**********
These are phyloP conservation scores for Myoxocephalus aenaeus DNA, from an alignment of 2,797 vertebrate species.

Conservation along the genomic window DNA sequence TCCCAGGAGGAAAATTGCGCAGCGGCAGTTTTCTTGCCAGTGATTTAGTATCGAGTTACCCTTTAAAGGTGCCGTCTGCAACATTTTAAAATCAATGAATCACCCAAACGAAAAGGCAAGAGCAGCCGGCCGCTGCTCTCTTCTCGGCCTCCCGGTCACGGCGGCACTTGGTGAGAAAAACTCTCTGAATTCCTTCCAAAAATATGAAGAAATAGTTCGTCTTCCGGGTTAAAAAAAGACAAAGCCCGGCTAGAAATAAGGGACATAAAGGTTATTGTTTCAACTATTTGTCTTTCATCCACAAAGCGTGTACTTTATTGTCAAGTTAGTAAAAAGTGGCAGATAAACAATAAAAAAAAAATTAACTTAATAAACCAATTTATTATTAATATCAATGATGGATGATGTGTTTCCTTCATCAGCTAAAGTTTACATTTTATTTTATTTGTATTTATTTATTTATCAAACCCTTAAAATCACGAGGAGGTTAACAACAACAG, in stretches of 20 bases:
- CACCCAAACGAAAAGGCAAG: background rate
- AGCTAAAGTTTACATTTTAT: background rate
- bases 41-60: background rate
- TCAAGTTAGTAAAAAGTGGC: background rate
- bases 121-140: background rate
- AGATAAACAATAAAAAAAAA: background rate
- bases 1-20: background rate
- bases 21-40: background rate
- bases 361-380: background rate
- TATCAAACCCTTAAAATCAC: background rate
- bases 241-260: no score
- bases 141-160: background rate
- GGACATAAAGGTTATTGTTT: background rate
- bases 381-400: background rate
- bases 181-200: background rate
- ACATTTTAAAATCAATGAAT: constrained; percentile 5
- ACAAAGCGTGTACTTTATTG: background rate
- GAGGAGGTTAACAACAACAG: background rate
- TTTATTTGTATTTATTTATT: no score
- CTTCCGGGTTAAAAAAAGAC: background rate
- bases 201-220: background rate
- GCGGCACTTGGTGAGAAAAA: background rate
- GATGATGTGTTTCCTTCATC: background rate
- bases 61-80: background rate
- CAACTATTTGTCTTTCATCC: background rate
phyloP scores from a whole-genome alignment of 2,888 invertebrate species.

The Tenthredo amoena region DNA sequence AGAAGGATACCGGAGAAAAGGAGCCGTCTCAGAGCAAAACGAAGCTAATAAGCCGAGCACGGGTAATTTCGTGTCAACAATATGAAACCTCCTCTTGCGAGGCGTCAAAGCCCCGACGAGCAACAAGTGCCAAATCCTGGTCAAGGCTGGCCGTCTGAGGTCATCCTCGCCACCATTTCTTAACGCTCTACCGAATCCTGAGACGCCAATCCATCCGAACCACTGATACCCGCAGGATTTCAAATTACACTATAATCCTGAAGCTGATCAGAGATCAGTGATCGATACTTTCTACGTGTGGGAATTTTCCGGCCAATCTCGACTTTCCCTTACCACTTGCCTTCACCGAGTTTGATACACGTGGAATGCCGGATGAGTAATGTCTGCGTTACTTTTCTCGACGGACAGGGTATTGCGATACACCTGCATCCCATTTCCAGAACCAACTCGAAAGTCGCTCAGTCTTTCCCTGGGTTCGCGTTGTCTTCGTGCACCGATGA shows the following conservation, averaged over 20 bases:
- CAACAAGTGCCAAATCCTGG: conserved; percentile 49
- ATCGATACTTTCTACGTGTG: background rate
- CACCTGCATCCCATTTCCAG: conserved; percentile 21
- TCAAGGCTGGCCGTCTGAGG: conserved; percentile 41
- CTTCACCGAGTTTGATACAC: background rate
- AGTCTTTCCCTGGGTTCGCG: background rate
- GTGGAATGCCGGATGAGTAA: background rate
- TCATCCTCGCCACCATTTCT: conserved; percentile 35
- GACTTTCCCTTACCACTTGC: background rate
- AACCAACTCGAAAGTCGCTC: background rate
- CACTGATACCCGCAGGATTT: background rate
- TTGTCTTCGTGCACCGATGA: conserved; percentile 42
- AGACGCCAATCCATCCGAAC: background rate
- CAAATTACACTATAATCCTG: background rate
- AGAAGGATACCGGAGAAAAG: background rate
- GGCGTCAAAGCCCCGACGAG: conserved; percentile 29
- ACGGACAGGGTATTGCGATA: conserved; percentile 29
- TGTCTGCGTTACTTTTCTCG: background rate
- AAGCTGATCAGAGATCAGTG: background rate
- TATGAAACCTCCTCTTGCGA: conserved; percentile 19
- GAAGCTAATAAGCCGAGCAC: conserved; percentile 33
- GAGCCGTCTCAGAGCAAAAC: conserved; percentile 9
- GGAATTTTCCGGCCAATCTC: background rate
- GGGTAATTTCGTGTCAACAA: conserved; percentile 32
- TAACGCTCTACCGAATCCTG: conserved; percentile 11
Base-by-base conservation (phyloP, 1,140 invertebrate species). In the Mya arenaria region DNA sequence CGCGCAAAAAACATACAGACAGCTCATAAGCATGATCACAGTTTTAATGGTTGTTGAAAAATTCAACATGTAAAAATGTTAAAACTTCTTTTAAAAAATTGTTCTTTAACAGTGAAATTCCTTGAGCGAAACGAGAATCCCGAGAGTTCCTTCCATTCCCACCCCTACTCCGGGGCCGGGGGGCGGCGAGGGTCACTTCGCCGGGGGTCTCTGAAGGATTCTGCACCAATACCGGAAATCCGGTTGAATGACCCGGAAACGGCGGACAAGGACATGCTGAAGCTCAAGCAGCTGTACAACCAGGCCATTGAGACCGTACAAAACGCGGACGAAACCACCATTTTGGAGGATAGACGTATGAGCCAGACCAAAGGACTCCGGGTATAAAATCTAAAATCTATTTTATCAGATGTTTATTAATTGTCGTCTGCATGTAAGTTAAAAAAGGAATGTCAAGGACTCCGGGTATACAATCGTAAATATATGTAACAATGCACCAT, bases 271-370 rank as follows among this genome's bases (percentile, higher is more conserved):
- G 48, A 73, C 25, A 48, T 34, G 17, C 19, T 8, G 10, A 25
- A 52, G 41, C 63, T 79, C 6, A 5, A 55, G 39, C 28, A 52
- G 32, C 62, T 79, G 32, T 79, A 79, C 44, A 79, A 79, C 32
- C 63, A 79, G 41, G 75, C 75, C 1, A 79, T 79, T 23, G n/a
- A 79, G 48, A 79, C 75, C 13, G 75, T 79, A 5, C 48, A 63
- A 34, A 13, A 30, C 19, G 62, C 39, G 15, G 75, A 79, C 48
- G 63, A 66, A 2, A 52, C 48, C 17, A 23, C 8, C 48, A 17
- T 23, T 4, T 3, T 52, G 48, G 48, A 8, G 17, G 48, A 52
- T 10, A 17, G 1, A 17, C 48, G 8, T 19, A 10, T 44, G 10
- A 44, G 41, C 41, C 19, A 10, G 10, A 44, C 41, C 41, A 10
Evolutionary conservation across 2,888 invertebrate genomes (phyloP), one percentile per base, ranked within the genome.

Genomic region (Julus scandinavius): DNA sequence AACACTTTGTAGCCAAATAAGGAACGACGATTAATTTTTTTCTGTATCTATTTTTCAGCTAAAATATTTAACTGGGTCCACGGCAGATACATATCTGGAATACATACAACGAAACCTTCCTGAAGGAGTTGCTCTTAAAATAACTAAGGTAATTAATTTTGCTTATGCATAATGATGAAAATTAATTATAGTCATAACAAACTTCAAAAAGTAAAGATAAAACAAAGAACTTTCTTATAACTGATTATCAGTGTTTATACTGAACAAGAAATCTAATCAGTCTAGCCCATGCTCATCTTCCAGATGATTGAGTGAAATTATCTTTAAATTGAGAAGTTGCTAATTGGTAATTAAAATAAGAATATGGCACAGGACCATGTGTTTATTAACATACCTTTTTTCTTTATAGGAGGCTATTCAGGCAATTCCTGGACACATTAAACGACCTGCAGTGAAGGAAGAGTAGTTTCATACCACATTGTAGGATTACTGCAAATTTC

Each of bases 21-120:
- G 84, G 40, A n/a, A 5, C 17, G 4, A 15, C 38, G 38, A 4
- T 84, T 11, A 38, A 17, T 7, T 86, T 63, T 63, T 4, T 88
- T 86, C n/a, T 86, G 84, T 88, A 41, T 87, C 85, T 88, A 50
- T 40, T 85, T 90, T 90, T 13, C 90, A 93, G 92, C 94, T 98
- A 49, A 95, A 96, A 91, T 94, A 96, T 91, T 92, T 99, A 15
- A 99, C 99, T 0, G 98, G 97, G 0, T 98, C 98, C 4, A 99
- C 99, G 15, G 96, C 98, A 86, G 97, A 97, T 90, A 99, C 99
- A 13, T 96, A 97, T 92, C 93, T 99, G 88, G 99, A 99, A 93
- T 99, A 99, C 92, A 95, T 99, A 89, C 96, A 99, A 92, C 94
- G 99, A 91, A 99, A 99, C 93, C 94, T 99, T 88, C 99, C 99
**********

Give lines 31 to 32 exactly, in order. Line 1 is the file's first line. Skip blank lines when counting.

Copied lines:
- ATCGATACTTTCTACGTGTG: background rate
- CACCTGCATCCCATTTCCAG: conserved; percentile 21